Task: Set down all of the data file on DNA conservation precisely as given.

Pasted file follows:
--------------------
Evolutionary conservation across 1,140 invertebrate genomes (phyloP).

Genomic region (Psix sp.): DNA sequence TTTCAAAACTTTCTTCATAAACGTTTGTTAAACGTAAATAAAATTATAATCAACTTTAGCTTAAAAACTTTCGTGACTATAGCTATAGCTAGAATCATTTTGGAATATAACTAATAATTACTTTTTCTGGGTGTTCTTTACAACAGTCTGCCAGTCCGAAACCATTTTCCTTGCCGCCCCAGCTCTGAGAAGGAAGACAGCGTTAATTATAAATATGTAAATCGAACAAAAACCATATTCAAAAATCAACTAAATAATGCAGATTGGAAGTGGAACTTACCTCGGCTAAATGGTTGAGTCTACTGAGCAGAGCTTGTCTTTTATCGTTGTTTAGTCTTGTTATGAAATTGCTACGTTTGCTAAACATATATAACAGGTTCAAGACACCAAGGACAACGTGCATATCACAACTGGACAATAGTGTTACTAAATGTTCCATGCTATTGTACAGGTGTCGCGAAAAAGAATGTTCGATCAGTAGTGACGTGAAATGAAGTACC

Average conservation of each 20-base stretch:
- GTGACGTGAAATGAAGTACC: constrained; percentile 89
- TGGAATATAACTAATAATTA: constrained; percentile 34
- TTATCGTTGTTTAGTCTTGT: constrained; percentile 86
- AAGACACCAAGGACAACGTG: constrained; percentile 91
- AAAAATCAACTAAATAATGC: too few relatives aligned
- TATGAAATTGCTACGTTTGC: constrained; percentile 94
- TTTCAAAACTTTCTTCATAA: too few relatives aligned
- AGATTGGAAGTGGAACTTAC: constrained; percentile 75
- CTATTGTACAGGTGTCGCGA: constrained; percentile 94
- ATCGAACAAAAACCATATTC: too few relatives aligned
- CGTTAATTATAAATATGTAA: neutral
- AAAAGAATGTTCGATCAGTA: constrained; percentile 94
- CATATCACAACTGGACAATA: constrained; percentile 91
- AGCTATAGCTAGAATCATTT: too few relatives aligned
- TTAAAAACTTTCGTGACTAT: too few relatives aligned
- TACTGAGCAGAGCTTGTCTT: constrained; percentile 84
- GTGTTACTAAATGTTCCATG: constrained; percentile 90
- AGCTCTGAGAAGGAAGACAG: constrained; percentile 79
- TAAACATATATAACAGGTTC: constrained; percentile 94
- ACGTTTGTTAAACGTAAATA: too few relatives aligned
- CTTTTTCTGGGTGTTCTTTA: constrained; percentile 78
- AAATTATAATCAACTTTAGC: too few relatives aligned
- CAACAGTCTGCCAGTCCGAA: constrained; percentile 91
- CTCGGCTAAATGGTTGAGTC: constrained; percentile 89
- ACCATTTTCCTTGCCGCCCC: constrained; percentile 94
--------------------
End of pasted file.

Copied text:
Evolutionary conservation across 1,140 invertebrate genomes (phyloP).

Genomic region (Psix sp.): DNA sequence TTTCAAAACTTTCTTCATAAACGTTTGTTAAACGTAAATAAAATTATAATCAACTTTAGCTTAAAAACTTTCGTGACTATAGCTATAGCTAGAATCATTTTGGAATATAACTAATAATTACTTTTTCTGGGTGTTCTTTACAACAGTCTGCCAGTCCGAAACCATTTTCCTTGCCGCCCCAGCTCTGAGAAGGAAGACAGCGTTAATTATAAATATGTAAATCGAACAAAAACCATATTCAAAAATCAACTAAATAATGCAGATTGGAAGTGGAACTTACCTCGGCTAAATGGTTGAGTCTACTGAGCAGAGCTTGTCTTTTATCGTTGTTTAGTCTTGTTATGAAATTGCTACGTTTGCTAAACATATATAACAGGTTCAAGACACCAAGGACAACGTGCATATCACAACTGGACAATAGTGTTACTAAATGTTCCATGCTATTGTACAGGTGTCGCGAAAAAGAATGTTCGATCAGTAGTGACGTGAAATGAAGTACC

Average conservation of each 20-base stretch:
- GTGACGTGAAATGAAGTACC: constrained; percentile 89
- TGGAATATAACTAATAATTA: constrained; percentile 34
- TTATCGTTGTTTAGTCTTGT: constrained; percentile 86
- AAGACACCAAGGACAACGTG: constrained; percentile 91
- AAAAATCAACTAAATAATGC: too few relatives aligned
- TATGAAATTGCTACGTTTGC: constrained; percentile 94
- TTTCAAAACTTTCTTCATAA: too few relatives aligned
- AGATTGGAAGTGGAACTTAC: constrained; percentile 75
- CTATTGTACAGGTGTCGCGA: constrained; percentile 94
- ATCGAACAAAAACCATATTC: too few relatives aligned
- CGTTAATTATAAATATGTAA: neutral
- AAAAGAATGTTCGATCAGTA: constrained; percentile 94
- CATATCACAACTGGACAATA: constrained; percentile 91
- AGCTATAGCTAGAATCATTT: too few relatives aligned
- TTAAAAACTTTCGTGACTAT: too few relatives aligned
- TACTGAGCAGAGCTTGTCTT: constrained; percentile 84
- GTGTTACTAAATGTTCCATG: constrained; percentile 90
- AGCTCTGAGAAGGAAGACAG: constrained; percentile 79
- TAAACATATATAACAGGTTC: constrained; percentile 94
- ACGTTTGTTAAACGTAAATA: too few relatives aligned
- CTTTTTCTGGGTGTTCTTTA: constrained; percentile 78
- AAATTATAATCAACTTTAGC: too few relatives aligned
- CAACAGTCTGCCAGTCCGAA: constrained; percentile 91
- CTCGGCTAAATGGTTGAGTC: constrained; percentile 89
- ACCATTTTCCTTGCCGCCCC: constrained; percentile 94